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Am I Clueless?
Old 10-28-2007, 12:18 PM   #1
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Am I Clueless?

I recently invested a chunk of money in a taxable account at Vanguard. Because I'm in a high tax bracket, some of the money went to Vanguard tax efficient equity mutual funds. For the bond portion of my asset allocation, I placed the remaining money in something that I thought would be tax-savvy; I placed it in a Vanguard tax-exempt, long-term bond fund for my state. This way, it would be sheltered from federal and state taxes. However, some things that I've been reading here and there have made me think that perhaps it would have been better if I put the money in the Vanguard Ltd-Term Tax-Exempt fund; the reason being that it is a short-term bond fund and is less sensitive to interest rates. From what I understand, it would have still been exempt from federal taxes but not from state taxes, is that right? Would I have been better off in the short-term bond fund?

Another question - I was thinking of structuring things in my tax-sheltered account such that a bulk of the money would be in a higher yielding fund (such as Wellesley or the high-yield corporate bond fund) - the idea being that whatever this would yield would then be used to fund the other funds, since my high income prevents me from contributing before-tax funds to the account; I'd still be "contributing" to the account. Of course, there is no guarantee that the high-yielding fund will gain consistently. The question - I've been looking at the Vanguard High-Yield Corporate fund as it yields 7.62%. I understand that because the bonds in this fund are below investment grade that there is a risk of issuers defaulting on their debt. However, when I did some research on the fund, I read that the Morningstar Risk Rating is "Below Average" and that the beta was .56 which I think is low. Is this fund too risky to place a higher % of my portfolio in it? When I read that the yield is 7.62% and that it is considered a below average risk I think, "wow that sounds too good to be true". Am I thinking that this fund is better than it actually is?

Last question - Is the Vanguard Value Index fund less tax efficient than the Vanguard Total Stock Market Index fund? Are the only ways to determine the tax efficiency of a fund the turnover rate and the yield?

Thank you very much!

Vincenzo
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Old 10-28-2007, 12:25 PM   #2
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Ignore yield. What you really care about is total return.

I think you did fine in your taxable account. All of the VG equity index funds are very tax efficient, so I wouldn't spend a lot of time worying about it.

In the tax deferred account, I would not load up on the junk fund. Some junk is a nice addition to a portfolio, but don't get seduced by the yield and go overboard. Start with a portfolio allocation and then stick the tax inefficient stuff in the tax deferred accounts and the tax effcient stuff in the taxable accounts. So in the tax deferred accounts, I would stick junk, taxale bond funds, commodities, foreign bonds, stuff like MERFX, etc. but only to the extent you need to hold these assets to meet your target allocation. If you are still light on equities, there is no reason not to stick them in your deferred account if that's what your allocation is.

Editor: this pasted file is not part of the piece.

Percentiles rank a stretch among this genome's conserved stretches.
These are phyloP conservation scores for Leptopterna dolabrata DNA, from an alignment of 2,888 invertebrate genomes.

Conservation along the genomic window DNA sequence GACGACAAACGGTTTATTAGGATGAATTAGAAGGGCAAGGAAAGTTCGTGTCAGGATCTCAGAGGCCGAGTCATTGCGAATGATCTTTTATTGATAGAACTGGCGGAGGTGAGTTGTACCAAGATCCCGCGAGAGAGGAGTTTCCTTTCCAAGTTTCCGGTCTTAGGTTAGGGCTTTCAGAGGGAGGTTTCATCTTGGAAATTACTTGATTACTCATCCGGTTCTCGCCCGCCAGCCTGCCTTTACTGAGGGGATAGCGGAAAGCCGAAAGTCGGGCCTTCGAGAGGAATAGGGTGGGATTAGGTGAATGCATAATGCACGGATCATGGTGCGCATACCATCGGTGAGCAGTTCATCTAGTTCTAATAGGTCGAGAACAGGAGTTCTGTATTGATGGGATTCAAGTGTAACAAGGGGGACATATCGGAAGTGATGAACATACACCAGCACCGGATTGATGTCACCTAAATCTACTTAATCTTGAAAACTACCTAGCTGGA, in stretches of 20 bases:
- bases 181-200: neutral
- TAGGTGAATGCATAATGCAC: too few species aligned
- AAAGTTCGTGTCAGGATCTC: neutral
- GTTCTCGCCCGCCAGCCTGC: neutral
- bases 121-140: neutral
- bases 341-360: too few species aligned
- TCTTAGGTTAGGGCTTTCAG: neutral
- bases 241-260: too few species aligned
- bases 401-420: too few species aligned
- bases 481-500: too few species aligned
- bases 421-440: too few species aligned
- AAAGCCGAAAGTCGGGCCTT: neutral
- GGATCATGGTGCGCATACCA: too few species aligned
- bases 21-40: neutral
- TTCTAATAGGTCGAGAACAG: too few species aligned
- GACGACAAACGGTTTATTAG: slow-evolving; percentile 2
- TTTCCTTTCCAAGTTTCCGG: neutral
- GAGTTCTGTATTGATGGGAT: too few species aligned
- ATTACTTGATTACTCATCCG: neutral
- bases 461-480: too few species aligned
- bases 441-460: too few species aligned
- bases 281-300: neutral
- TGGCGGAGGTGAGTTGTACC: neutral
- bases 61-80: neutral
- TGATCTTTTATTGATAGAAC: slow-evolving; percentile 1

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Old 10-28-2007, 12:32 PM   #3
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How You Can Boost Your After-Tax Returns - WSJ.com is a recent article that's easy to read

I think an aid to determine the tax efficiency of a fund is to look at the history of distributions paid out during each of the last 10 years.
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Old 10-28-2007, 07:41 PM   #4
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LOL! Thanks for the link
from the article
"A big reason for the performance gap: When stock funds are in the taxable account, dividends and capital gains are taxed at 15% -- vs. 35% on interest when bond funds are in that account."

Good old WSJ - why think that ANYBODY can have a top taxable rate of less than 35%?
(btw, I do know that the tax of dividends & cap gains are always less than that on interest)
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Old 10-28-2007, 08:02 PM   #5
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The reporters for the WSJ generally work/live in NY City, so their world outlook reflects that, just as mine now reflects simple suburban life in the south. When I moved to NY from Europe, I saw how NY-centric most of the reporting in national finance media is. Of course everyone pays at least 35% in tax because not only is there federal tax, there is that pesky 9% state income tax and the 4% NYC income tax. And homes always cost at least $500K. And all your children go to Columbia, Princeton, Yale or Harvard.

Nevertheless, I think the gist of the article was important: if you can put your fixed income in a tax-advantaged account, then do so.

I have not paid capital gains taxes in years. This results from tax-loss harvesting and avoiding realizing capital gains. I have also reduced my taxable dividend income to only the dividends from passive index ETFs like SPY, MDY, EEM, IWM. I have almost no bond dividends and use a tax-exempt MM fund, so I have no interest income anymore. For VC (our OP), I would not buy tax-exempt bond funds until I had 100% of my 401k and IRA and 529 plan money in a bond fund and still wanted a higher bond allocation.
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Old 10-29-2007, 05:27 PM   #6
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Thank you all for your feedback.
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